Presentation of the 4-period programmes
These optional courses take place in S4-S5 and in S6-S7. During the first 2 years (S4-S5), the aim is to provide students with the basic tools and economists’ ways of thinking. In S6-S7, the analysis is both broader and more in-depth and is based on more diverse and realistic situations.
Following the course in S4-S5 is a prerequisite for taking the option in S6-S7. However, passing a preliminary exam at the end of S5 allows students to directly access the option in S6-S7. More information on this exam organised once or twice a year can be obtained by the Economics coordinator (Q. Wibaut). Note that there is also a lighter 2-period Economics option organised in EEB1 from S6 to S7 for which there is no prerequisite.
These 4 hour-option courses are harmonised among the school’s Economics teachers. It is available both in French and English (and in German in S4-S5).
In S4-S5, the course relies on classroom role playing games and pupils’ personal economic experiences. The curriculum covers both micro and macro aspects (the official curriculum can be found here), among others:
- Micro : incentives as driver of economic agents’ behaviour, centrally planned versus market economy, the functioning of a competitive market and how it avoids waste, law of supply and demand, elasticities, taxation and dead-weight loss, competitive firm’s behaviour, role of financial markets, comparison of firms’ financing means (bank loans, bonds and shares), the role of money and banks, joint money creation by central bank and commercial banks …
- Macro : description of the broad economic agents, the different approaches to measure GDP, the macroeconomic equilibrium and circular flow diagram, measuring purchasing power and inflation, fiscal policy and progressive tax system, income/wealth distribution and fairness, international trade and comparative advantages, balance of payments and exchange rate regimes, cause of different living standards across countries, …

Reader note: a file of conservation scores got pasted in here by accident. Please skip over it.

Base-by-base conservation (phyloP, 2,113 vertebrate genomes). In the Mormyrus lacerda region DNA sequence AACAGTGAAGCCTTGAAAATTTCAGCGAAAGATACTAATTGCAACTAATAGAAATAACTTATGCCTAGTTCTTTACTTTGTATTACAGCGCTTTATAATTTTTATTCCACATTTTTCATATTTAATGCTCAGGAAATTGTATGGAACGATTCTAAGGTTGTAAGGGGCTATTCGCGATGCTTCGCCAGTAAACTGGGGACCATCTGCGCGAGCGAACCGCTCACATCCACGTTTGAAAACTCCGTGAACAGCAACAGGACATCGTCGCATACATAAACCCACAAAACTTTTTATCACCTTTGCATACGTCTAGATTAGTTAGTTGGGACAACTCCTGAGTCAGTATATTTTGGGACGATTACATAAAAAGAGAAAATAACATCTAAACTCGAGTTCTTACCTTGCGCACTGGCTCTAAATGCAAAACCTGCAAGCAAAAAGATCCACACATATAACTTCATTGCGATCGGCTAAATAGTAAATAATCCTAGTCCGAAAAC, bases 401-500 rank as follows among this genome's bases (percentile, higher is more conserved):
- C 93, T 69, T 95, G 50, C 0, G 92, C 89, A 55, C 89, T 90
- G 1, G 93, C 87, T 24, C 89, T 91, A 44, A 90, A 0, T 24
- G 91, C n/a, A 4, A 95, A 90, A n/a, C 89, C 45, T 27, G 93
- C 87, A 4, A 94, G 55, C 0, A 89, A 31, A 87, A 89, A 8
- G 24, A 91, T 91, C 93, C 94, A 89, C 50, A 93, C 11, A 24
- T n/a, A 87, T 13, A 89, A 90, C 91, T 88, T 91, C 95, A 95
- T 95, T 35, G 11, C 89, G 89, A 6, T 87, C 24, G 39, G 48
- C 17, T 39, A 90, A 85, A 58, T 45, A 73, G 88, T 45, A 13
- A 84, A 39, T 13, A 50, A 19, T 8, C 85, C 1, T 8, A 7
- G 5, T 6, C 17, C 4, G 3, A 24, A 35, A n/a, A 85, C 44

In S6, the curriculum (available here in french or english) mostly covers microeconomics with the consumer choice theory (income and substitution effects) and market failures which show when markets are no longer efficient and must be complemented or replaced by the State. The course first compares the competitive and the monopolistic firms’ behaviour (deadweight loss, discrimination) as well as several other imperfectly competitive cases (oligopoly, monopolistic competition,…). At that occasion, we introduce a few basic concepts of game theory (dominant strategy, Nash equilibrium,…) that will be re-used in several other contexts where strategic interactions between agents (like firms, individuals or countries) lead to an inefficient outcome (where everyone loses).
The other market failures (externalities, public goods, common resources, imperfect information) are also presented to deal with issues such as global warming or justify the role of the State or of financial intermediaries.
In S7, the whole year is devoted to macroeconomics in order to prepare for the Bac exam. The main chapters of the curriculum are: economic growth (with the Solow model), business cycles (with the AS-AD model), the functioning of the labour market and unemployment, inflation and monetary policy, the open economy (with international trade already studied in S5, international macro interactions, the current account and international capital flows, exchange rate regimes and the euro).
As a broad guideline, here are 4 resources covering most of the 4-year curriculum:
- org website;
- Khan Academy website;
- Michael Parkin Economics textbook (13th edition or earlier).
- Mankiw Principle of Economics (or Mankiw-Taylor Economics) (third edition or later) ;
For further information, you can adress your questions to Q. Wibaut (economics coordinator).
Economics teachers at EEB1
|Andreas Haslinger||S4 – S5|
|Neil Massinon||S4 – S7|
|Abdel Naanaa||S4 – S7|
|Quentin Wibaut||S4 – S7|